So, lately I've taken to boiling the remnants of farm animals in the bodily fluids of a structure-destroying glass golem.
And dyeing wool yarn in Kool-Aid is fun!
It's simple. The felting is a problem, but a bit of hair conditioner really helps. The first two individual yarns were skeins of Lion Brand Fisherman's Wool. The second were Ella Rae Classic. The two purple skeins were originally blinding magenta pinky-pink. They were also *full* of knots; I believe one had three and the other four. (One knot came apart as I was hanking the ball.) All the other skeins had about one each. The purple and red skein pair were done in the same pot together.
Now, I have no idea when I'm going to use these, though I have plans for them. (The first lavender ball I've already started a brioche rib scarf, the red will be diagonal garter, the two purples will be a triangular shawl, and the red/purple will be opposing triangles.) I'm still working on last Christmas' knitting.
So, I'm trying to start a new urban legend to assuage my guilt: The Alien Dolphins who will be returning on the Mayan New Year, 2012, are yarnoholics. The more yarn you have, the more likely they are to whisk you away to the stars before the earth freezes or burns or SNL's "Sarah Palin 2012" movie trailer comes true. Face it, it's just as believable as the, "Oh, I still have a few openings in my 2019 Hanukkah knitting plans, so I *know* I'll get to it!" you hear from other knitters.
ADDENDA: So I was sent a note with questions....
The variegation: Each picture is something done in one four quart pot. (It's a cooking pot. Kool Aid and salt are safe. The conditioner washes out easily with soap and bit of Windex.)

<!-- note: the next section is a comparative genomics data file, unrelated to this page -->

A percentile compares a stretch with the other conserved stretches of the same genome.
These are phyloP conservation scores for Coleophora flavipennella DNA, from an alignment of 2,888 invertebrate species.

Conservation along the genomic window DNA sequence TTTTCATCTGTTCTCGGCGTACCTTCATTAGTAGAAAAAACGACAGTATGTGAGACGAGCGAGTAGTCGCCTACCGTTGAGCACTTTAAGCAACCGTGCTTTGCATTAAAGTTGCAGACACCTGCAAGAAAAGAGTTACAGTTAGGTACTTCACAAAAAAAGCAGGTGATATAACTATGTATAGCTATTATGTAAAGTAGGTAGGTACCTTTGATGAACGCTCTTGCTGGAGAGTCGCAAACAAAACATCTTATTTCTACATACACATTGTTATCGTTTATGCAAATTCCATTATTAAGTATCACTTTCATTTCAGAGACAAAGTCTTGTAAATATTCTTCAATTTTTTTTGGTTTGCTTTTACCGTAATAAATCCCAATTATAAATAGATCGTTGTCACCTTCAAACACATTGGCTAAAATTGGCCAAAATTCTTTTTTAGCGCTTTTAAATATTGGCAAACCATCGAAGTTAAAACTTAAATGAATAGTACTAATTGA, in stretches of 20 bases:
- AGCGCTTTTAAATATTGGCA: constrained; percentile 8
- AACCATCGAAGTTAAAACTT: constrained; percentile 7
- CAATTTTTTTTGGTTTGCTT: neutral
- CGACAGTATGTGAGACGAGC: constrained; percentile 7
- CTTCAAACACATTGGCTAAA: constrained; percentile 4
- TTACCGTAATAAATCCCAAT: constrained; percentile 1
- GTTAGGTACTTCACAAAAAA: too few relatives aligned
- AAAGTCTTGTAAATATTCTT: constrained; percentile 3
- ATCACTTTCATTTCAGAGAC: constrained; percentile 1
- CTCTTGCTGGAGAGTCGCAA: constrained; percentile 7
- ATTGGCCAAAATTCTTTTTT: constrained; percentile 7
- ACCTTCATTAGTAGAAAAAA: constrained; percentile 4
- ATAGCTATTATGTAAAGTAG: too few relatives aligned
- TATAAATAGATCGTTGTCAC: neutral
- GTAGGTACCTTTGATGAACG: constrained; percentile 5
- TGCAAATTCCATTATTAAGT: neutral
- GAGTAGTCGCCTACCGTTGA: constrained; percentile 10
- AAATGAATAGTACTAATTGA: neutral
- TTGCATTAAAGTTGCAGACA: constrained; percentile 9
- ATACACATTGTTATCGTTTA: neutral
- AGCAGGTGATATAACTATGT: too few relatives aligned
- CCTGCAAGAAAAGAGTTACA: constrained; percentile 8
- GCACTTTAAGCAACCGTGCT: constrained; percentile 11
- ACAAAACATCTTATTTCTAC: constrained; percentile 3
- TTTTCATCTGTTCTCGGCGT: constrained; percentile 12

400 yards of yarn in a pot does not leave a lot of room for water. There was some KA in the initial water, and a follow-up wash when there was white spots. However, most of the KA was poured in, and so it doesn't travel far. This is how I got red and purple in the same pot. The deep maroon streaks are where the two skeins touched. Otherwise, as long as you have more yarn than water and you don't mix thoroughly, you can keep colors fairly distinct, and even end up with very pale areas.
Otherwise, the two single skeins were done separately the first day, then the two pairs were done separately a few weeks later.
Felting: It is very easy to felt yarn when dyeing it, as you have to heat up the water without reaching a boil and you have to stir the water a bit, and then there is agitation with rinsing. (I do several, as I don't like fruit-scented yarn.) The yarn will felt a little. It doesn't turn to a mass-o-felt. It's what I've seen other knitters call "fulling", but even not that extreme if you're careful. The wool usually comes out slightly felted. With a tiny bit of unscented conditioner (I used stuff for "thick and coarse hair) mixed into the rinse water, the yarn comes out softer. It doesn't and can't undo felting, but it "undoes" the slightly felted feel.